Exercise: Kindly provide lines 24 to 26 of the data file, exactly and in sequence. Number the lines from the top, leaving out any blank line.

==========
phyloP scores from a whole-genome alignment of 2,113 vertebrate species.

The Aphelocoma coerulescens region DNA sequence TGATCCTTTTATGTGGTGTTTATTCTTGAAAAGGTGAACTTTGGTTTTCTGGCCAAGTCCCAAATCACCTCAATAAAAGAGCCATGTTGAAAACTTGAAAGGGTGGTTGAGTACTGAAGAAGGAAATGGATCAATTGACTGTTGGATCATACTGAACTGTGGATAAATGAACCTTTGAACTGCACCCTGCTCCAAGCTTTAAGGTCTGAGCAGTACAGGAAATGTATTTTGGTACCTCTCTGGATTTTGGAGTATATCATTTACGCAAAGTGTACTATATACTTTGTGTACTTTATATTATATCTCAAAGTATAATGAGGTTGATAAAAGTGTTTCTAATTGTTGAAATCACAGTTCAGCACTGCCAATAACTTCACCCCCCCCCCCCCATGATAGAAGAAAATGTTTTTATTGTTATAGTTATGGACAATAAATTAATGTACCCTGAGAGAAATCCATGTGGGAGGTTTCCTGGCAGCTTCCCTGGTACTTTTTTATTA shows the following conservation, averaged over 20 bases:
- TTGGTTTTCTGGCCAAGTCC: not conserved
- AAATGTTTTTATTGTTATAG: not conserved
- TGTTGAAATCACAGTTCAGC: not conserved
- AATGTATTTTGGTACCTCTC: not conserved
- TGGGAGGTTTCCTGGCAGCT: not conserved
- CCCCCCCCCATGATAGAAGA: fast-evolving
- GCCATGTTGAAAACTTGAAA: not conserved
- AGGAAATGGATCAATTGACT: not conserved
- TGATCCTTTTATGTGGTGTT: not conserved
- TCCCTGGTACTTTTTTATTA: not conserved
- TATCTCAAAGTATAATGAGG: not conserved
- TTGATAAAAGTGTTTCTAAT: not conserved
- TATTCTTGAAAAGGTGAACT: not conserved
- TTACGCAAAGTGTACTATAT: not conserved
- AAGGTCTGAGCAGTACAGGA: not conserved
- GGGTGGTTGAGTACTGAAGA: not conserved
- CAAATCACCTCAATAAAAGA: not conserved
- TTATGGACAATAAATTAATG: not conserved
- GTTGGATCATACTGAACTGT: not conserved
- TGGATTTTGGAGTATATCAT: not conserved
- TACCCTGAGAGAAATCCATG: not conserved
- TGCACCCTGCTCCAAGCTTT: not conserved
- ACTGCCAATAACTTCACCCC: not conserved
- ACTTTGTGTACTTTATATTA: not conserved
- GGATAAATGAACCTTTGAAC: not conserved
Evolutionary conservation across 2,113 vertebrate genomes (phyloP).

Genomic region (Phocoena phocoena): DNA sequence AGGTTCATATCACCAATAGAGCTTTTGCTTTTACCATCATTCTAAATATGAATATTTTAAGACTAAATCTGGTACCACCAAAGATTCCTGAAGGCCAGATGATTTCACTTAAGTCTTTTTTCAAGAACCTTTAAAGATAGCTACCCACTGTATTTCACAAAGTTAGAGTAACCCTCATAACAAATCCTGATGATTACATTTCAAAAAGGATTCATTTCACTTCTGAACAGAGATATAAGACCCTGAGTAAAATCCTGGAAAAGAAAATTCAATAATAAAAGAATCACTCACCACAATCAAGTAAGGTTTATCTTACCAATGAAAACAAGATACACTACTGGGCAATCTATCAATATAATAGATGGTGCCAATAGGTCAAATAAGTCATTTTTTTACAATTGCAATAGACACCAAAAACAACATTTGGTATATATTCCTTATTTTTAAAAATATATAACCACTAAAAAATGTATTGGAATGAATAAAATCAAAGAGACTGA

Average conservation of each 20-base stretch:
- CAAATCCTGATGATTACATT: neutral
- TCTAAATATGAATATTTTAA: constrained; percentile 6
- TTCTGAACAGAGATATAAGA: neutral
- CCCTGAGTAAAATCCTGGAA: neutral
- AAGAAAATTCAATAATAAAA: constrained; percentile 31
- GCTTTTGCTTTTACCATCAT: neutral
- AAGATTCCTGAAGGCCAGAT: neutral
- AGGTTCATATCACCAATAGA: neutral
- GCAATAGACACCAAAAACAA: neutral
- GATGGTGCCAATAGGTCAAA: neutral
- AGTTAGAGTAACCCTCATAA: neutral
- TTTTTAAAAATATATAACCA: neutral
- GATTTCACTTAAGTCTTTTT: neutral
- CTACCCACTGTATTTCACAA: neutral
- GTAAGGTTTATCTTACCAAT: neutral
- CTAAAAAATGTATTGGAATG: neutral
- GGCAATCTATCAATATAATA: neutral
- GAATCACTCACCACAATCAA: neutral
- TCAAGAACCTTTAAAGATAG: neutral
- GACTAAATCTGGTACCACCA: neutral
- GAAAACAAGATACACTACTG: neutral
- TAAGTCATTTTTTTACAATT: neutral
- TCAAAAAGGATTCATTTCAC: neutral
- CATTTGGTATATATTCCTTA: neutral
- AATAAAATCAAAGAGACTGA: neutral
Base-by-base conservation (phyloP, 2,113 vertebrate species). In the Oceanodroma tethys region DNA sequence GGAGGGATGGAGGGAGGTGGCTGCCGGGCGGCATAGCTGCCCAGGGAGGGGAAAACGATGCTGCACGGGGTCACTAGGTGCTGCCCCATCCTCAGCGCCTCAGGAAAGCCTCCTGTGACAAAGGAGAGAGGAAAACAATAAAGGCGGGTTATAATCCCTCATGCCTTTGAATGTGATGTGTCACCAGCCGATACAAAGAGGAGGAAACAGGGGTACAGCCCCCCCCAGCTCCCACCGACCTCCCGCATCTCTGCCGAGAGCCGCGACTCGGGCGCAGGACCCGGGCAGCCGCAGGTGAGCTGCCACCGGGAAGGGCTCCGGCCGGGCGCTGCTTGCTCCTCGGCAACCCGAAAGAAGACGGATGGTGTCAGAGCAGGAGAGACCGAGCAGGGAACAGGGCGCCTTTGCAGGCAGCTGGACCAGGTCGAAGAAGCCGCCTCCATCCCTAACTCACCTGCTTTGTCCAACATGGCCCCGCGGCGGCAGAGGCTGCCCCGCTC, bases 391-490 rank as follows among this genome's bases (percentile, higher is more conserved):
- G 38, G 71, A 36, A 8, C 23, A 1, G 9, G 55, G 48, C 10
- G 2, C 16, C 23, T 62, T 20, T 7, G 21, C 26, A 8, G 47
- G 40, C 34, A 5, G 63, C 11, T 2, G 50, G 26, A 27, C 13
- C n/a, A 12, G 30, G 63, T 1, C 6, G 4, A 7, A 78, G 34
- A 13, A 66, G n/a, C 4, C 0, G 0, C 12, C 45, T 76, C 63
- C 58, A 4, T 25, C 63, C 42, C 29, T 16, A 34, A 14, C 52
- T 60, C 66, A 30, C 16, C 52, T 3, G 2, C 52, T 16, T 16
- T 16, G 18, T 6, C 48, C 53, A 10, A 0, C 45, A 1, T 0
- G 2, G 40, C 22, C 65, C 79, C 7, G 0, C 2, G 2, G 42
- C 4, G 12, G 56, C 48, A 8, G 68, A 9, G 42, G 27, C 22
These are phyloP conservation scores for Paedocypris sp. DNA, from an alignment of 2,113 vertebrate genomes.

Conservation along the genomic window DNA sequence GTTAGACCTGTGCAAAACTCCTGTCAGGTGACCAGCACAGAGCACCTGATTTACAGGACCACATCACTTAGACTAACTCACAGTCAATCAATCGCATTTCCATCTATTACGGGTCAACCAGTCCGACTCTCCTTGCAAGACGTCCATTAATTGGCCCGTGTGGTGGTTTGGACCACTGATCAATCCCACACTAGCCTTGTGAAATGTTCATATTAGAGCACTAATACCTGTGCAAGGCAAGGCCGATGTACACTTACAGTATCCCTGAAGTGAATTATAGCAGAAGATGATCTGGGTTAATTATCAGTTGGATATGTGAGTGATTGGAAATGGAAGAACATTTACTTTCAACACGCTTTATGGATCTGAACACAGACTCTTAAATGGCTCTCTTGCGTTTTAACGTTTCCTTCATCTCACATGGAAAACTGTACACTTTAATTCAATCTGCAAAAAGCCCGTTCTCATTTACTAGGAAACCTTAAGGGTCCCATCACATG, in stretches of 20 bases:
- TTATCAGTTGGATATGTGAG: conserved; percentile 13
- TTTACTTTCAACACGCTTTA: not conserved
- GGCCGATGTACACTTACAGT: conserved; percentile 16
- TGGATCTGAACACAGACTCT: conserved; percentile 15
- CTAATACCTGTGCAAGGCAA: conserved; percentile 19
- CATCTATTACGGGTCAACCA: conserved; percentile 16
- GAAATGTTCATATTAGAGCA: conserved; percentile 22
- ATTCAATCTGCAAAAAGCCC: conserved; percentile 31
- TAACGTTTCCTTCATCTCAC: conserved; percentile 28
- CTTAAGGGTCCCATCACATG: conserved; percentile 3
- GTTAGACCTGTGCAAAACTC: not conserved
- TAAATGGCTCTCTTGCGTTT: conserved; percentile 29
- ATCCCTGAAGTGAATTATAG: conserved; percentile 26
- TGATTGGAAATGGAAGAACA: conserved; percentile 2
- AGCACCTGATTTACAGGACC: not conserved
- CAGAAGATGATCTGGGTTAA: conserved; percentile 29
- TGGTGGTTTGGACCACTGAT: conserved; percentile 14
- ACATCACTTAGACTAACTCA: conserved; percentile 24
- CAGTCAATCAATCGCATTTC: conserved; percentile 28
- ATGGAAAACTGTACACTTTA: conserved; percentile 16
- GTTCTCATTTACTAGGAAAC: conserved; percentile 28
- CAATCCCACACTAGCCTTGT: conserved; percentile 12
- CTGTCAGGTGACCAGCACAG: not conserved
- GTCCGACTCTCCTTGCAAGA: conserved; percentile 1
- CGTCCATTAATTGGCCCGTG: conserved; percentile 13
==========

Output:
- TGCACCCTGCTCCAAGCTTT: not conserved
- ACTGCCAATAACTTCACCCC: not conserved
- ACTTTGTGTACTTTATATTA: not conserved